Neocleous: What is leading to an inevitable rise in Cyprus telecom prices

For telecommunications companies, the most basic wager remains the speed with which they respond to the ever-increasing communication needs of citizens, public services and businesses of all sizes, says the CEO of the Cyprus Telecommunications Authority (Cyta,) Andreas Neocleous.

In an interview with InBusinessNews, in the context of "IN Business Forecasting 2024," Neocleous notes that given the dramatic geopolitical developments, the need for increased cyber security exponentially increases the required flow of investments and their importance to ensure the resilience and reliability of telecommunication infrastructures. In this context, he indicates that recently, perhaps for the first time in the telecommunications sector, a tendency to increase prices has been recorded in the majority of European countries, something that in Cyprus, as he notes, we have managed to avoid until now.

"However", he warns, "if the demands for increased investment needs in new technologies, new resources and new services continue, the rise in the prices of services to consumers and businesses will be inevitable."

Referring to Cyta and its plans for 2024, Andreas Neocleous underlines that, among other things, they include the expansion of Cyta Fiber to large rural communities, the improvement of the mobile network coverage in indoor areas with the application of new technologies, the evolution of Cytavision into a modern digital platform, further expansions in the interconnection of Cyprus with the rest of the world and the creation of a green, state-of-the-art data centre.

"Our economy is fragile"

What do you consider to be the biggest and most difficult challenges that the Cypriot economy will have to face?

We live in the era of "permacrisis", where one crisis follows another. Cyprus is at a critical crossroads: On the one hand it must direct its economic development in an environmentally conscious direction and on the other hand it must build resilience and adaptability.

So, the country has before it a mixture of challenges, and ones that are particularly explosive. An integrated strategy that addresses economic, social and environmental aspects equally is a recipe for long-term stability. This, quite simply, could mean state-of-the-art infrastructure everywhere, digital public services and of course, green energy.

At the same time, we also have macroeconomic challenges. Our economy is vulnerable, mainly due to the inability to inflow income from productive investments and the country's high dependence on oil imports.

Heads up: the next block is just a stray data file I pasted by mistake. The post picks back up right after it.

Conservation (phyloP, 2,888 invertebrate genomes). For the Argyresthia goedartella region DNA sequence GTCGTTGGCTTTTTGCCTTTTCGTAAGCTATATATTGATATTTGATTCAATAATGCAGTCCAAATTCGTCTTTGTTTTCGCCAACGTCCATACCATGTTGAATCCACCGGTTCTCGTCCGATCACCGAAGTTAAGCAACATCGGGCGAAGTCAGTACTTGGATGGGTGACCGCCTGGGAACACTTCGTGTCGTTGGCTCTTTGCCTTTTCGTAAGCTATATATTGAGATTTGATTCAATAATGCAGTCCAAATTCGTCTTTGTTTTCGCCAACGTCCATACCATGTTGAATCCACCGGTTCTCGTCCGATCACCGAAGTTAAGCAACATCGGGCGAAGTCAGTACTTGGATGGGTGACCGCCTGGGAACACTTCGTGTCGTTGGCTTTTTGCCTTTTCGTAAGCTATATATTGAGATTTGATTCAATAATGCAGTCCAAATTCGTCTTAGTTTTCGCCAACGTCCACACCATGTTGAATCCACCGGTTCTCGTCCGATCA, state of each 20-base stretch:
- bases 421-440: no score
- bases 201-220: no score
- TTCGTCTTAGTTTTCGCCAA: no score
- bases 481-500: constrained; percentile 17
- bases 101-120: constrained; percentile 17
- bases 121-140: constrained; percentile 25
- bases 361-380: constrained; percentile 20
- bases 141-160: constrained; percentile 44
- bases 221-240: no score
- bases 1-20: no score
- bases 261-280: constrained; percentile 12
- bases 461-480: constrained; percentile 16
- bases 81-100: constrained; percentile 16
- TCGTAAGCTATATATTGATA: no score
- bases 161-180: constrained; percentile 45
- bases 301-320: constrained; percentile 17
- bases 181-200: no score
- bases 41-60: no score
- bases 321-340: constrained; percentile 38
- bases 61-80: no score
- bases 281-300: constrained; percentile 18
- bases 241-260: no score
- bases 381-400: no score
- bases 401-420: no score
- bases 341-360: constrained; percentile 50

Add to the equation the urgent need to strengthen the National Health System, coupled with the shortage of highly skilled skills and the digital illiteracy of the workforce, and you realize that we have a ticking time bomb on our hands.

The process of containing public finances and dealing with the high debt of households is required and to a large extent is already being done. What cannot be done and needs to be done today and not tomorrow, is the systematic correction of the inefficiency of public administration.

Would you say that taking into account the latest upgrades, the economy is now well on its way to growth?

It depends on which countries we compare it to and where we want to go. After all, the examples of growth concern the banking indices and the reduction of public debt. For anyone reading behind the lines, even if they compare favourably with Europe, at this juncture the economic indicators do not say much. Because economic development needs not only speed but also direction.

Prosperity, yes, requires economic growth, but at the same time it should provide society as a whole with easy access to a range of necessary goods, such as essential public services, quality health care, modern education and entertainment.

The State, rightly, says that the answer to the challenges lies in the Recovery and Resilience Plan, combined with strategic investments in the green and digital transition and in the modernisation of the productive sectors of the economy, such as tourism.

However, the frequent wrong choice connected to the projects for which we receive funding, as well as the constant tortoise-like rhythms we maintain in the implementation of the relevant projects, leave Cyprus stuck at the bottom of Europe.